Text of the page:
Minimum Rates of Approximate Sufficient Statistics

Friday, October 12, 2018 - 2:00pm

Event Calendar Category

Other LIDS Events

Speaker Name

Vincent Tan


National University of Singapore

Building and Room Number



Given a sufficient statistic for a parametric family of distributions, one can estimate the parameter without access to the data. However, the memory or code size for storing the sufficient statistic may nonetheless still be prohibitive. Indeed, for n independent samples drawn from a k-nomial distribution with d=k−1 degrees of freedom, the length of the code scales as d log n + O(1). In many applications, we may not need to reconstruct the generating distribution exactly. By adopting a Shannon-theoretic approach in which we allow a small error in estimating the generating distribution, we construct various approximate sufficient statistics and show that the code length can be reduced to (d/2) log n + O(1). We consider errors measured according to the relative entropy and variational distance criteria. For the code constructions, we leverage Rissanen's minimum description length principle, which yields a non-vanishing error measured according to the relative entropy. For the converse parts, we use Clarke and Barron's formula for the relative entropy of a parametrized distribution and the corresponding mixture distribution. However, this method only yields a weak converse for the variational distance. We develop new techniques to achieve vanishing errors and we also prove strong converses. The latter means that even if the code is allowed to have a non-vanishing error, its length must still be at least (d/2) log n.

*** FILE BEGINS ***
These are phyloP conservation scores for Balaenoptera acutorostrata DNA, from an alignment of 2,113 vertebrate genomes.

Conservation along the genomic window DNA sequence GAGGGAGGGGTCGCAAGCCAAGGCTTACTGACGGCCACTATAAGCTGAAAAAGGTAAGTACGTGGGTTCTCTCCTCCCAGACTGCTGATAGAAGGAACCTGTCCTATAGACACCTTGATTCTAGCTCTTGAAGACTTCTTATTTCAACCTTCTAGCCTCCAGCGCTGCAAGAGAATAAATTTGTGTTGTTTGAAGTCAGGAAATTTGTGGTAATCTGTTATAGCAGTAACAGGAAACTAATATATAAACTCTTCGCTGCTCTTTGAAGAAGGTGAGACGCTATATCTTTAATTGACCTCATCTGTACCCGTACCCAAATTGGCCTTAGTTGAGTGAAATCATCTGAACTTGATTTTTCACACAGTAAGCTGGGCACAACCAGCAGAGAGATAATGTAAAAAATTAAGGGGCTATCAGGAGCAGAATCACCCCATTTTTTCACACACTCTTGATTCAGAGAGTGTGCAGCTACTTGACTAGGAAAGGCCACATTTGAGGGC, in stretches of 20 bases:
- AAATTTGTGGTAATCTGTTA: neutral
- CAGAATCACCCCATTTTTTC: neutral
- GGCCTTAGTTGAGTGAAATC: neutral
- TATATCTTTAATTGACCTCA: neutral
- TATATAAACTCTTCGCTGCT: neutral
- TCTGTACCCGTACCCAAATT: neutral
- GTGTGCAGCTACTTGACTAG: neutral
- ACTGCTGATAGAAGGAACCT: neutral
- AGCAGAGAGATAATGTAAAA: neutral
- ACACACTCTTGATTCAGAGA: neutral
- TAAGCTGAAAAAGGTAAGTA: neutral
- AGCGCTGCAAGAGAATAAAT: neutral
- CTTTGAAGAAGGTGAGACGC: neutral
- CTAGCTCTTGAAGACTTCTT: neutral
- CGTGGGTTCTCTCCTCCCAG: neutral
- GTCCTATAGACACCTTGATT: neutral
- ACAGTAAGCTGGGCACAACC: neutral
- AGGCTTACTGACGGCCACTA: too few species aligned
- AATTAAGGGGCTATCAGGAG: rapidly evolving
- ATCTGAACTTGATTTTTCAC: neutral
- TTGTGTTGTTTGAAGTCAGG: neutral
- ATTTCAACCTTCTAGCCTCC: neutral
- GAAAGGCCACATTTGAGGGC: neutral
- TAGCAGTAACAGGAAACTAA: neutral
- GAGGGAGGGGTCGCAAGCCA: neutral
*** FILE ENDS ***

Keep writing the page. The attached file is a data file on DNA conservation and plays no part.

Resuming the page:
This is joint work with Prof. Masahito Hayashi (Nagoya University) and was published in the Feb 2018 issue of the IEEE Transactions on Information Theory ( 


Vincent Y. F. Tan was born in Singapore in 1981. He is currently an Associate Professor in the Department of Electrical and Computer Engineering (ECE) and the Department of Mathematics at the National University of Singapore (NUS). He received the B.A. and M.Eng. degrees in Electrical and Information Sciences from Cambridge University in 2005. He received the Ph.D. degree in Electrical Engineering and Computer Science (EECS) from the Massachusetts Institute of Technology in 2011. His research interests include information theory, machine learning and statistical signal processing. He is currently a Distinguished Lecturer of the IEEE Information Theory Society (2018/19).